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Technical Report TR 06-012 (May 2006) Department of Computer Science, UNC Chapel Hill

GPU-based Video Feature Tracking And Matching
Sudipta N. Sinha1 , Jan-Michael Frahm1 , Marc Pollefeys1 , Yakup Genc2
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Department of Computer Science, CB# 3175 Sitterson Hall, University of North Carolina at Chapel Hill, NC 27599 Real-time Vision and Modeling Department, Siemens Corporate Research,755 College Road East, Princeton, NJ 08540

Abstract This paper describes novel implementations of the KLT feature tracking and SIFT feature extraction algorithms that run on the graphics processing unit (GPU) and is suitable for video analysis in real-time vision systems. While significant acceleration over standard CPU implementations is obtained by exploiting parallelism provided by modernprogrammable graphics hardware, the CPU is freed up to run other computations in parallel. Our GPU-based KLT implementation tracks about a thousand features in real-time at 30 Hz on 1024 × 768 resolution video which is a 20 times improvement over the CPU. It works on both ATI and NVIDIA graphics cards. The GPU-based SIFT implementation works on NVIDIA cards and extracts about 800 features from 640 ×480 video at 10Hz which is approximately 10 times faster than an optimized CPU implementation.

1 Introduction Extraction and matching of salient 2D feature points in video is important in many computer vision tasks like object detection, recognition, structure from motion and marker-less augmented reality. While certain sequential tasks like structure from motion for video [18] require onlinefeature point tracking, others need features to be extracted and matched across frames separated in time (eg. wide-baseline stereo). The increasing programmability and computational power of the graphics processing unit (GPU) present in modern graphics hardware provides great scope for acceleration of computer vision algorithms which can be parallelized [3, 11, 12,14, 15,16, 17]. GPUs have beenevolving faster than CPUs (transistor count doubling every few months, a rate much higher than predicted by Moore’s Law), a trend that is expected to continue in the near future. While dedicated specialpurpose hardware or reconfigurable hardware can be used for speeding up vision algorithms [1,2], GPUs provide a much more attractive alternative since they are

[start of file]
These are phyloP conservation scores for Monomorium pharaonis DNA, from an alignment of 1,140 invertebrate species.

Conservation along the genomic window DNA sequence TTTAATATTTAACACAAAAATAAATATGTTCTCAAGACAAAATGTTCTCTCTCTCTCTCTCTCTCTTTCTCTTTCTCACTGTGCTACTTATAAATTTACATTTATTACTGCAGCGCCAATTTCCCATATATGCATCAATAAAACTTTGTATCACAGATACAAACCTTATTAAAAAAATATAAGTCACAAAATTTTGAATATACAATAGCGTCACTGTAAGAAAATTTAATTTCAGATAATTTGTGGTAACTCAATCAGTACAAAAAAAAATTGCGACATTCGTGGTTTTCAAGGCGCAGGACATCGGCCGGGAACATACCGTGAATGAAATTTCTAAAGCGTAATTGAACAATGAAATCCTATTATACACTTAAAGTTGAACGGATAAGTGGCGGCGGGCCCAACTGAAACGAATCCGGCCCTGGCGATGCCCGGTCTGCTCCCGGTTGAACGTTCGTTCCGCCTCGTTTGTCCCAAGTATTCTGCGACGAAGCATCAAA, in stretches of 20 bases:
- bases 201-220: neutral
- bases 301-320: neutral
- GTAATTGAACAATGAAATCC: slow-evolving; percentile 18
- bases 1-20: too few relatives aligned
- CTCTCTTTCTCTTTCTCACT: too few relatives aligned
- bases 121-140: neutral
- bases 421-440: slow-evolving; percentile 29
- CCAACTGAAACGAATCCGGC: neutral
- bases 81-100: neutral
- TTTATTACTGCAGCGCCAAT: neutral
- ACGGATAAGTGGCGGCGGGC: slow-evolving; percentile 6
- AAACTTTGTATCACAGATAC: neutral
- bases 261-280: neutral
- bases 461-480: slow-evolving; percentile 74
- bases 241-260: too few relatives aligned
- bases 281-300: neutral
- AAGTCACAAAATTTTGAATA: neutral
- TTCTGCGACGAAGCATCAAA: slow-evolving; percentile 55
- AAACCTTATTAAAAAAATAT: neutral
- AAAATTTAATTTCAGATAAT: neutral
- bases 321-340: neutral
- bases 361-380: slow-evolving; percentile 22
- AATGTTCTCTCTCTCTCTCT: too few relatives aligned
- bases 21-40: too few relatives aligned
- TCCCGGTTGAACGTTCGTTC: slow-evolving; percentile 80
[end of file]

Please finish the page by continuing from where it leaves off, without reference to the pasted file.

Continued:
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Sudipta N. Sinha et al.affordable and easily available within most modern computers. Moreover with every new generation of graphics cards, a GPU implementation just gets faster. In this paper we present GPU-KLT, a GPU-based implementation for the popular KLT feature tracker [6, 7] and GPU-SIFT, a GPU-based implementation for the SIFT feature extraction algorithm [10]. Our implementations are 10 to 20 times faster than thecorresponding optimized CPU counterparts and enable real-time processing of high resolution video. Both GPU-KLT and GPU-SIFT have been implemented using the OpenGL graphics library and the Cg shading language. While GPU-KLT works on both ATI and NVIDIA graphics cards, GPU-SIFT currently works only on NVIDIA but will be modified to also work with ATI cards in future. As an application, the GPU-KLTtracker has been used to track 2D feature points in high-resolution video streams within a vision based large-scale urban 3D modeling system described in [19]. Our work is of broad interest to the computer vision, image processing and medical imaging community since many of the key steps in KLT and SIFT are shared by other algorithms, which can also be accelerated on the GPU. Some of these are (a)image filtering and separable convolution, (b) Gaussian scale-space construction, (c) non-maximal suppression, (d) structure tensor computation, (e) thresholding a scalar field and (f) re-sampling discrete 2D and 3D scalar volumes. This paper is organized as follows. Section 2 describes the basic computational model for general purpose computations on GPUs (GPGPU). Sections 3 presents the basic KLT...
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